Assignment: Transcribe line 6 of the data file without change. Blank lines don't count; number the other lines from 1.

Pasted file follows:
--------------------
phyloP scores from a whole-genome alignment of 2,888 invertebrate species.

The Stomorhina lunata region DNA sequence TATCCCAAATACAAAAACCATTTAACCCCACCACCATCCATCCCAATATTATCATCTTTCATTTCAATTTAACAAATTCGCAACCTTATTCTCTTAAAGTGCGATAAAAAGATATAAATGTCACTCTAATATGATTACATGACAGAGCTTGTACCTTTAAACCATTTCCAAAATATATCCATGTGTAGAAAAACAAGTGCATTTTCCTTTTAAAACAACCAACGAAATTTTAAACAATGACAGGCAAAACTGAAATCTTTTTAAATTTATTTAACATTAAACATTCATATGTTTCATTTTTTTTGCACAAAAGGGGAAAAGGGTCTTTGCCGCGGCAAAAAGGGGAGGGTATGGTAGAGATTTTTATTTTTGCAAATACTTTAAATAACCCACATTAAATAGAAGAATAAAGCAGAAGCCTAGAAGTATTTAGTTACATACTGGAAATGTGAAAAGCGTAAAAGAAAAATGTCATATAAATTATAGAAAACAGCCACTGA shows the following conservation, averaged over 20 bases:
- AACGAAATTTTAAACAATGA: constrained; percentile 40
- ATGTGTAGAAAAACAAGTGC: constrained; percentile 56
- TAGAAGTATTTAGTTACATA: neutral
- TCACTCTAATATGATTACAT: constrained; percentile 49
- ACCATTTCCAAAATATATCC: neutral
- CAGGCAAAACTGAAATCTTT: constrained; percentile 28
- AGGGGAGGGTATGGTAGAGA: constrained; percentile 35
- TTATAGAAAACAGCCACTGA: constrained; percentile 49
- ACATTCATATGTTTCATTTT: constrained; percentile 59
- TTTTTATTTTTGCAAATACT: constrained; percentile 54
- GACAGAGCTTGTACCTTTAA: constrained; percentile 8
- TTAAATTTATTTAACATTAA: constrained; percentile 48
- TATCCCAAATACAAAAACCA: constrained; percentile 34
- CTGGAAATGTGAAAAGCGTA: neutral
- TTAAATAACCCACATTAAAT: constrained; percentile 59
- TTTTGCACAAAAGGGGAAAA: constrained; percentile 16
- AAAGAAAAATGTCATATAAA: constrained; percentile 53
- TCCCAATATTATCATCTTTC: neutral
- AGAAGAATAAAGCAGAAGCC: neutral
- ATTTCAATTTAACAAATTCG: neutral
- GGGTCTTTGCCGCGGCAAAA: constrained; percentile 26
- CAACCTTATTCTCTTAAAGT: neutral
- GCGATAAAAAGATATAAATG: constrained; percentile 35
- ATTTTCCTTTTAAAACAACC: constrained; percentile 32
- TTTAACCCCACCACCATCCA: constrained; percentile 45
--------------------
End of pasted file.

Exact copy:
- TCACTCTAATATGATTACAT: constrained; percentile 49